The court’s decision frees the federal government from its long and contentious battle with religious groups objecting to the ACA mandate.. More importantly, it protects faith-based social service groups from controversies unrelated to the needs of those they aim to serve. 

Wednesday’s decision is of immense importance for the country. As I outlined in an amicus brief filed with the High Court, Catholics in America historically have contributed to the welfare of the needy and the vulnerable. Today, Catholic-run organizations are the largest non-governmental providers of health care, education, and charitable services to the poor and vulnerable in America. Catholics partner with local and state governments to address the growing foster-care crisis and to find “forever homes” for children in need of adoption. They also minister to the needs of immigrants at our border, run food banks and soup kitchens, support pregnant women in need, stand against human trafficking, and respond to the humanitarian crises that follow natural disasters, armed conflict, and religious persecution. Now, more than ever, the country needs an all-hands-on-deck approach to address the needs of our neighbors.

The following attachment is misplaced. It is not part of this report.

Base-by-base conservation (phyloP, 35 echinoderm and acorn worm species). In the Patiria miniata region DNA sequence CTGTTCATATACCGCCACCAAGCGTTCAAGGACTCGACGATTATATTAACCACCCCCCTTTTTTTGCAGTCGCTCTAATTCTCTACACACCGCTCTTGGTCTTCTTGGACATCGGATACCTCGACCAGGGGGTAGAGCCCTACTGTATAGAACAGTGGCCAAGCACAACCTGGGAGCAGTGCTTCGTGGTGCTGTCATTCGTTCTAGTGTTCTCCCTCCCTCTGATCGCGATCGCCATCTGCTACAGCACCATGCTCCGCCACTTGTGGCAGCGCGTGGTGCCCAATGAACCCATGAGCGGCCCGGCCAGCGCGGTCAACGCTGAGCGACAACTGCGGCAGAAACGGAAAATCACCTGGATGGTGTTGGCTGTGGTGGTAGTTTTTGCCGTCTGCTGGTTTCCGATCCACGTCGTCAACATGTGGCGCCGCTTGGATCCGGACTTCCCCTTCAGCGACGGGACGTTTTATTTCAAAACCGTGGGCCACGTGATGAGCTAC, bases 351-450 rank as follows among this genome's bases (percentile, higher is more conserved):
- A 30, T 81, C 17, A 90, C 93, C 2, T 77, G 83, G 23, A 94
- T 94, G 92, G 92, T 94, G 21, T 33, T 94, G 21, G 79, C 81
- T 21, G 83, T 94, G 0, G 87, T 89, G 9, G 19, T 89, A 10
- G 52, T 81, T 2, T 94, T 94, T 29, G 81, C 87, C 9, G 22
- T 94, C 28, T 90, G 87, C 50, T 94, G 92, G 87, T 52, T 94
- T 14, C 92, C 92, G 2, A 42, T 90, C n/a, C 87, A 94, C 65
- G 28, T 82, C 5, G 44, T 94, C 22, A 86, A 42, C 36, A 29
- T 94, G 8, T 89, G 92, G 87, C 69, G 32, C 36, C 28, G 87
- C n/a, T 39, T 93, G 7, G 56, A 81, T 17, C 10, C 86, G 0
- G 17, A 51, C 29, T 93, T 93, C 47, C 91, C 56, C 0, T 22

The Supreme Court’s ruling on Wednesday means that Catholic-run organizations can continue to serve the needy in our midst. And it also means that the congregation of nuns founded by St. Jeanne — a nurse and former shepherdess from rural France who begged in the streets to raise money for her mission — can finally declare a powerful victory over the mighty abortion industry.

Andrea Picciotti-Bayer is a religious freedom and rule of law specialist for the Judicial Education Project.

A group of the Little Sisters of the Poor stands in front of the Supreme Court Building in Washington, DC, March 23, 2016.

How a Supreme Court Case Affects Fishermen and Religious Sisters (Jan. 20)

A Supreme Court case argued last week could have significant implications for a decade-long religious liberty battle fought by the Little Sisters of the Poor. The case is Loper Bright Enterprises, Inc. v. Gina Raimondo which challenges the authority of the federal administrative state to dictate certain rules and regulations related to federal laws. Becket Law’s President and CEO Mark Rienzi joins us today to explain why this seemingly technical case is one of the most important cases of the term. Then we highlight pro-life marches from coast to coast with EWTN News’ Catherine Hadro.